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Joined: 06/20/2002 - 09:00

I know (somewhat) how you feel. My son was just recently diagonsed with PA and my brother's best friend's son is also PA. I thougth that this would be a great resource for me and that I could gather some information from them on PA, seeing that their boy was older.
Wrong. In one week I knew more about PAs, tests, safe and not safe places to eat, cross contaminations, etc due to this site, the FAAN site and the books that I picked up. When I saw them at a party with thier children I wanted to talk to them about it, and they did not know one thing. In fact--she was giving him M&Ms! They have an Epi pen but no idea how to use it, but no medi bracelet. In fact no testing had been done by their ped and he was two. He had reactions twice with hives and swollen lips.
I tried to tell her about bakery products, fast food places etc, but they just poo-pooed me along. My husband was with me, and he is a firefighter/EMT and could not believe how lax they were being on this issue. Seeing children and having treated children with severe allergic reactions, as he has done in the past, we are very serious about this.
I hope that nothing happens to her son of course, but they are not taking the proper precautions, and their other son is no PA, so they still feed him PB&J in the house.

Posted on: Tue, 07/30/2002 - 10:30pm
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Joined: 05/28/2009 - 16:42

Am I wrong in thinking that perhaps the doctors should shoulder alot of the blame for the inability of the parents to see the seriousness of PA? I know my one friend used a local allergist for her daughter who wouldn't even write a letter about peanut avoidance for the school. He didn't even write a prescription for the epipen (her daughter's allergic to peanuts and a few other things). She did get one a year later. I repeat only ONE for school. Gosh, I'm planning on four because it would be an hour before he would be in any hospital emergency room in our area. Our allergist (not local) really set us on the right path of how dangerous PA is and gave us instructions on how to proceed. Much of what we learned was from PA.com, but initially, he helped steer us on the right course.

Posted on: Wed, 07/31/2002 - 11:00pm
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Joined: 08/27/2002 - 09:00

My SIL is allergic to peanuts. She has had one anaphyalic reaction and was told to carry an EpiPen. I have seen her eat candy that was from a plate full of mixed homemade candies and talk about her mouth tingling. I thought if I ever get the chnace I will ask he if she wants her kids to see her choke to death. No wonder the family doesn't take our dd allergies seriously.
Connielynn

Posted on: Thu, 08/01/2002 - 1:57am
Sandra Y's picture
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Joined: 08/22/2000 - 09:00

Connielynn, not that you asked my opinion, and it's hard to tell on boards when someone is just blowing off steam or making a joke...but it seems like if you confront your SIL by saying something like that she will just become defensive. If your family is not supporting your decisions about your daughter's PA, I'd think the last thing you'd want to do is get into a power struggle with your SIL, an adult who has lived with her allergy and probably feels competent to handle it. After all, she's still alive so I doubt she'll change her ways--she most likely feels that she's handling it just fine. I know I would be furious if a family member told me I should stop giving my son ice cream or I'm not careful enough because he goes next door without his epi-pen. I like the idea a few of the women here have, of saying, "Oh yeah, but my child has a "severe" allergy." That way you don't have to come into direct conflict with someone doing things differently.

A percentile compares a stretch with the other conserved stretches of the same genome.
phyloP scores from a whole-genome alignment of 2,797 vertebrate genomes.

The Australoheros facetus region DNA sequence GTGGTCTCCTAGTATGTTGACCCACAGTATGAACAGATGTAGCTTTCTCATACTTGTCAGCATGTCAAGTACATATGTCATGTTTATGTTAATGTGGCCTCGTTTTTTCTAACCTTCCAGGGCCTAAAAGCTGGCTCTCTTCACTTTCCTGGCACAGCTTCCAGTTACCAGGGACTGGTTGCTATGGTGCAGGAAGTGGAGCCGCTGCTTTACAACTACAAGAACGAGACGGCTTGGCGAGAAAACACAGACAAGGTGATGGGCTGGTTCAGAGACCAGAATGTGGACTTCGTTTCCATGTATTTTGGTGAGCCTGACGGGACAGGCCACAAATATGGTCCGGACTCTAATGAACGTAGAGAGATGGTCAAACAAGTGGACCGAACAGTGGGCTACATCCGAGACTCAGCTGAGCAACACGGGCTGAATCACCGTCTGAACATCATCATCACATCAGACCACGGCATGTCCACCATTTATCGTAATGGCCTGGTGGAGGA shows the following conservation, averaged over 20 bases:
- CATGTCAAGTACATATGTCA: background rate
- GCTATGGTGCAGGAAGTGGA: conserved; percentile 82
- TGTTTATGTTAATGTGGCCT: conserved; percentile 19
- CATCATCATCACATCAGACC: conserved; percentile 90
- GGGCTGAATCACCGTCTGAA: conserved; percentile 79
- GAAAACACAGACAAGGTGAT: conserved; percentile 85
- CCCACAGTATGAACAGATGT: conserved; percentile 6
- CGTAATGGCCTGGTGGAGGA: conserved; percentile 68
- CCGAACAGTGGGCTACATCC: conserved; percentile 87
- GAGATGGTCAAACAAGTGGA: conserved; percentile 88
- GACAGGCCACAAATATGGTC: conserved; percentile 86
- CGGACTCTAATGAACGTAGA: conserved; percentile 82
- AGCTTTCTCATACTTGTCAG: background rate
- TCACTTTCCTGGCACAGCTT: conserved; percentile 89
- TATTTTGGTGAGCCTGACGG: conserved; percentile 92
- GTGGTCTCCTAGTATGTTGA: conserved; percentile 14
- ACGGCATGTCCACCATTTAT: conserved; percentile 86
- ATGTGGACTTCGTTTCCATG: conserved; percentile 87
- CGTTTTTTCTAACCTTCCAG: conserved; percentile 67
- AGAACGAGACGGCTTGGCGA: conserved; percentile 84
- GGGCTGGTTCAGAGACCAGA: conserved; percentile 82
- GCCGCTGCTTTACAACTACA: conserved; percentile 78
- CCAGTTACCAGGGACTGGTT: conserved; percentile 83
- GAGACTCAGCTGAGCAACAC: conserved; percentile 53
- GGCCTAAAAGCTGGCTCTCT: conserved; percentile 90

I hope you don't mind my saying this, because I do understand your frustration--it must be hard for you to have another PA person in the family who thinks PA is no big deal. But I just think confronting her could just make it harder--she might start taking more chances just to irritate you and "prove" that it's no big deal. But of course you know her personality better than I do, maybe she could deal with it. Anyway, good luck! I'm sorry you're having some problems with your family.

Posted on: Thu, 08/01/2002 - 3:15am
AJSMAMA's picture
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Joined: 06/12/2002 - 09:00

Maybe I am an obessive worrier but these la la land parents are not making me feel like my son's allergy is not that bad, they are making me worry about their kids as well as my own! I literally feel ill when my co-worker who claims her daughter is pa talks about how she is "just allergic to the actual peanut-not when it is in stuff or the oil or anything." She gives her child plain m&m's, bakery goods, never asks what oil things are fried in etc... I equate that with never holding your toddler's hand in a busy parking lot. Maybe they will get hit and maybe not, but who in their right mind would chance that?
Take Care.
Jaime